Sears, Roebuck And Co. v. Hardin Construction Group, Inc, et al
Opinion issued by court as to Appellant Sears, Roebuck And Co.. Decision: Affirmed. Opinion type: Non-Published. Opinion method: Per Curiam. The opinion is also available through the Court's Opinions page at this link http://www.ca11.uscourts.gov/opinions.
Date Filed: 09/06/2017
Page: 1 of 2
[DO NOT PUBLISH]
IN THE UNITED STATES COURT OF APPEALS
FOR THE ELEVENTH CIRCUIT
D.C. Docket No. 1:16-cv-00272-KD-B
SEARS, ROEBUCK AND CO.,
Plaintiff - Appellant,
HARDIN CONSTRUCTION GROUP, INC.,
HARDIN CONSTRUCTION COMPANY, LLC,
a General Partnership,
DPR CONSTRUCTION, INC.,
Defendants - Appellees.
Appeal from the United States District Court
for the Southern District of Alabama
(September 6, 2017)
Before WILSON, JULIE CARNES, and JILL PRYOR, Circuit Judges.
Date Filed: 09/06/2017
Page: 2 of 2
Sears, Roebuck and Co. appeals the district court’s Rule 12(b)(6) dismissal
of its breach-of-contract claim against Hardin Construction and Hardin’s
successors in interest. Sears alleged in its complaint that in 1996 it contracted
Hardin to install elevators and escalators in a Sears store in Alabama; that a fatal
accident occurred on an escalator at that store in 2014; and that Hardin, under the
terms of the 1996 contract, is required to defend and indemnify Sears but Hardin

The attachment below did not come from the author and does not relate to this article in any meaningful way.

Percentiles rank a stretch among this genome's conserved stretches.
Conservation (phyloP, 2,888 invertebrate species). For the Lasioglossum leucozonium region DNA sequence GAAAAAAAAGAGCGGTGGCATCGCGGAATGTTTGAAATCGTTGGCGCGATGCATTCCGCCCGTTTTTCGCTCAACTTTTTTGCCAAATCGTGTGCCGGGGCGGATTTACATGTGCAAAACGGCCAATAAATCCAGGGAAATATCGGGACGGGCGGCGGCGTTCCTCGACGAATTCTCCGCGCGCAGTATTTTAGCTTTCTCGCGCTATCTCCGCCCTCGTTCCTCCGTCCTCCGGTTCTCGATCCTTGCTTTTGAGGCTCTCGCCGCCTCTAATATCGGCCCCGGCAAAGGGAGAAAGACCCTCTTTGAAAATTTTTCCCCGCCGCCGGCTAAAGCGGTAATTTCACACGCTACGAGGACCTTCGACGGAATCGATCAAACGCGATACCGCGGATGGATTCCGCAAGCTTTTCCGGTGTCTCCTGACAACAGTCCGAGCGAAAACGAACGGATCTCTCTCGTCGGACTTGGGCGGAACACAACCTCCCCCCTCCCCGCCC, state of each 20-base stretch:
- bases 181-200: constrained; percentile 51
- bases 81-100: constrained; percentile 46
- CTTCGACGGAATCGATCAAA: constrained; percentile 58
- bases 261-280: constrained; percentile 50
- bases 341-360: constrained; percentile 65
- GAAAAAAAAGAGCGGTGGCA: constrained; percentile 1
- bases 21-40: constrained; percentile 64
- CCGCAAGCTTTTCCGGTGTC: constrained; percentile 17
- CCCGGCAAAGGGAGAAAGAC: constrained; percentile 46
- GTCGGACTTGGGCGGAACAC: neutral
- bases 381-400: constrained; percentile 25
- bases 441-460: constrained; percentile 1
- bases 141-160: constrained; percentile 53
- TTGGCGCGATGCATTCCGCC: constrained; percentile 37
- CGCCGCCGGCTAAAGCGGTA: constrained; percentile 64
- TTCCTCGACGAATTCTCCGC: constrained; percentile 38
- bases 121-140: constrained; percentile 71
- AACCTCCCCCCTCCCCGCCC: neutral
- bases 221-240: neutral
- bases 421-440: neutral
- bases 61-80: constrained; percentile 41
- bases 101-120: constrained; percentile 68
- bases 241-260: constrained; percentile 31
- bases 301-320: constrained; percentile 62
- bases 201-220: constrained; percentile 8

has refused to do so. The district court dismissed Sears’s breach-of-contract claim
as barred by Alabama’s seven-year statute of repose for construction contracts.
See Ala. Code § 6-5-221. On appeal, Sears argues that the district court erred
because (1) the indemnity provision in the 1996 contract triggers the exception to
the statute of repose found in Ala. Code § 6-5-227 and (2) the provision completely
waives the statute of repose.
After careful consideration of the record and the parties’ briefs, we affirm
substantially for the reasons set forth in the district court’s order. Sears’s
arguments turn on whether the indemnity provision includes language that either
extends indemnity beyond the statute of repose or waives the statute of repose.
And a plain reading of the provision reveals that it includes no such language. See
Sears, Roebuck and Co. v. Hardin Constr. Grp., Inc., No. 16-00272, slip op. at 9–
10 (S.D. Ala. Oct. 27, 2016).
Disclaimer: Justia Dockets & Filings provides public litigation records from the federal appellate and district courts. These filings and docket sheets should not be considered findings of fact or liability, nor do they necessarily reflect the view of Justia.
Why Is My Information Online?